Original Scientific Article
Prevalence of subclinical mastitis pathogens in small dairy farms in republic of North Macedonia
Aleksandar Janevsкi*,
Iskra Cvetkovikj,
Sanja Kiprijanovska,
Aleksandar Dimovski,
Katarina Davalieva,
Ljupco Angelovski,
Miroslav Kjosevski,
Dine Mitrov

Mac Vet Rev 2020; 43 (1): i - viii

10.2478/macvetrev-2020-0010

Received: 20 October 2019

Received in revised form: 10 January 2020

Accepted: 13 January 2020

Available Online First: 24 January 2020

Published on: 15 March 2020

Correspondence: Aleksandar Janevsкi, aleksandar_janevski@yahoo.com

Abstract

Subclinical mastitis is an asymptomatic udder infection distributed worldwide with enormous losses in the dairy industry. The study’s objective was to determine the presence of this pathological condition in small dairy farms in the R. of N. Macedonia and to identify the most common associated bacteria. Milk samples were obtained from 96 dairy cows (378 udder quarters) in seven dairy farms, in 3 consecutive samplings 24-72 hours apart. The samples were cultured on routine bacteriological growth media and incubated for 24-48 hours. The isolates were identified by AximaiD Plus MALDITOF MS Platform. Subclinical mastitis was found in 49 animals (51%) and 104 infected quarters (27%). The most frequent isolated bacteria on cow level were Streptococcus uberis (19.4%), Staphylococcus haemolyticus (13.4%), Staphylococcus aureus (7.4%) and Staphylococcu ssimulans (7.4%). On quarter level, the most isolated pathogen was Streptococcus uberis (35.6%) followed by Staphylococcu shaemolyticus and Staphylococcus aureus (10.3% and 9.2% respectively). Subclinical mastitis was found to be highly present in the selected small dairy farms. The most prevalent bacteria identified in the dairy farms (Streptococcus uberis, Staphylococcus aureus and coagulase–negative staphylococci) indicate that poor management and udder health practices, inadequate milking procedures and lack of mastitis control strategies greatly contribute to occurrence and persistence of subclinical mastitis.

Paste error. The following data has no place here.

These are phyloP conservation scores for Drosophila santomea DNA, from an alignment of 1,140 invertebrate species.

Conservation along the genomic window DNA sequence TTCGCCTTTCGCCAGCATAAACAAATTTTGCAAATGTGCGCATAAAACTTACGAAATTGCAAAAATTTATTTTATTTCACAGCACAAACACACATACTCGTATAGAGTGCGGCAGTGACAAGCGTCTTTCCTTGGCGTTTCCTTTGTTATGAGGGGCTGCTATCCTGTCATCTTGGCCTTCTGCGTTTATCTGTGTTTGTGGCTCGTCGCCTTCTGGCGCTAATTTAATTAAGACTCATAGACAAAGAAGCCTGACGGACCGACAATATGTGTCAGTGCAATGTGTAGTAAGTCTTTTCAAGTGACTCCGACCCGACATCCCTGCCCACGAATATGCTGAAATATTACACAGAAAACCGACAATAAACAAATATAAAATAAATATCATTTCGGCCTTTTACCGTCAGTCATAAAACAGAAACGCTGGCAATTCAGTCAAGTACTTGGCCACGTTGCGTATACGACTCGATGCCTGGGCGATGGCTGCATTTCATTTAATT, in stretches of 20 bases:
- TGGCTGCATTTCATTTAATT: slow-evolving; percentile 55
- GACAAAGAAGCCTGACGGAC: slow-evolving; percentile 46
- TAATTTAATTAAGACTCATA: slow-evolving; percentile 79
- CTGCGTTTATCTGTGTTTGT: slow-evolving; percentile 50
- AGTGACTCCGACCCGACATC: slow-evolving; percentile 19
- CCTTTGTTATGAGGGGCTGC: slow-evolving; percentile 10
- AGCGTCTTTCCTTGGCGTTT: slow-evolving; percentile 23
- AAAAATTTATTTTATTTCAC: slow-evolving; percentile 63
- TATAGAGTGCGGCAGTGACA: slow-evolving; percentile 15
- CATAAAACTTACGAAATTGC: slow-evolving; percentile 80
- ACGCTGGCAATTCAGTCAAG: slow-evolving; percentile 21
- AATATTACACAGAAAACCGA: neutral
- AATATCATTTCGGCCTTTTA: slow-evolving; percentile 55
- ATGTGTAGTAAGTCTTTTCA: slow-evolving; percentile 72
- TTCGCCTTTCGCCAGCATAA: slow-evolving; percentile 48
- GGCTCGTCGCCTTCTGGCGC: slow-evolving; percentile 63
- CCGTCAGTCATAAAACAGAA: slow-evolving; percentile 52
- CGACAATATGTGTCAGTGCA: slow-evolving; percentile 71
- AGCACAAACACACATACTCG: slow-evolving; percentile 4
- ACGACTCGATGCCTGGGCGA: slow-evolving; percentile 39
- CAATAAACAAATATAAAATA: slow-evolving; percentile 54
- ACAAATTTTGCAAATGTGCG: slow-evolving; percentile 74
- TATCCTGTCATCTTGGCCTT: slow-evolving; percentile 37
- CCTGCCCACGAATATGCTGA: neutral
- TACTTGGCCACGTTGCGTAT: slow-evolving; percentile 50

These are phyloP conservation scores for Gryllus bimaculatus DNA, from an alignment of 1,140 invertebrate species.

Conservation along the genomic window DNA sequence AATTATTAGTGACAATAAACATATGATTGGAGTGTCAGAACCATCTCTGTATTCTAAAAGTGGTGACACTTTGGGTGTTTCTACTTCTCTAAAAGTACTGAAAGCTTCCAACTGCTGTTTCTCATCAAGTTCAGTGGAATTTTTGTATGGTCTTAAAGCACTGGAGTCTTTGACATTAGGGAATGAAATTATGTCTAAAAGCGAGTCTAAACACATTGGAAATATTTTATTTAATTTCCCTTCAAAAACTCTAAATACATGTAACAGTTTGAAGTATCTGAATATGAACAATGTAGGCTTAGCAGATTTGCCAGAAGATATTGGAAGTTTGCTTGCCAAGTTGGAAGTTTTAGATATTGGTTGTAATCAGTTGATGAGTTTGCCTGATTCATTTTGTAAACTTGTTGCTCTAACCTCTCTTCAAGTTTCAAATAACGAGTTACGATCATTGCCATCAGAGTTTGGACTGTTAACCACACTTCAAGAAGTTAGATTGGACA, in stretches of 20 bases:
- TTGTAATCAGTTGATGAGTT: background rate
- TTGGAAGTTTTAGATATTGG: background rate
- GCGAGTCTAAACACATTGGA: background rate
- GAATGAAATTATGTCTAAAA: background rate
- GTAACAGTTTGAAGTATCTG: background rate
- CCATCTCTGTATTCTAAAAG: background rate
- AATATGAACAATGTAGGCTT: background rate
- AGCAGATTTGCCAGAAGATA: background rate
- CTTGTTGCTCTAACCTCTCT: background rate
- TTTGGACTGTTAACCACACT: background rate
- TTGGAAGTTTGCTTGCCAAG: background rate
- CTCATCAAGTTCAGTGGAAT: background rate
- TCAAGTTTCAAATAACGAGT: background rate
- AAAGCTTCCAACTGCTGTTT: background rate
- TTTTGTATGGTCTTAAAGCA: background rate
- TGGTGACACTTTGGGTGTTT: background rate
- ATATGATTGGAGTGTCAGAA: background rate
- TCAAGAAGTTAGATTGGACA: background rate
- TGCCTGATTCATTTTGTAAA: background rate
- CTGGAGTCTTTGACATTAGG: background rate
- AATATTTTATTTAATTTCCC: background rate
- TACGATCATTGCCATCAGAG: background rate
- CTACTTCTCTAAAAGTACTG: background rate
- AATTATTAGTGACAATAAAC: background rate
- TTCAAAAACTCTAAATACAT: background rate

Keywords: subclinical mastitis, MALDI-TOF, bacteria, milk


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Copyright

© 2020 Janevski A. This is an open-access article published under the terms of the Creative Commons Attribution License which permits unrestricted use, distribution, and reproduction in any medium, provided the original author and source are credited.

Conflict of Interest Statement

The authors have declared that no competing interests exist.

Citation Information

Macedonian Veterinary Review. Volume 43, Issue 1, Pages i-viii, e-ISSN 1857-7415, p-ISSN 1409-7621, DOI: 10.2478/macvetrev-2020-0010, 2020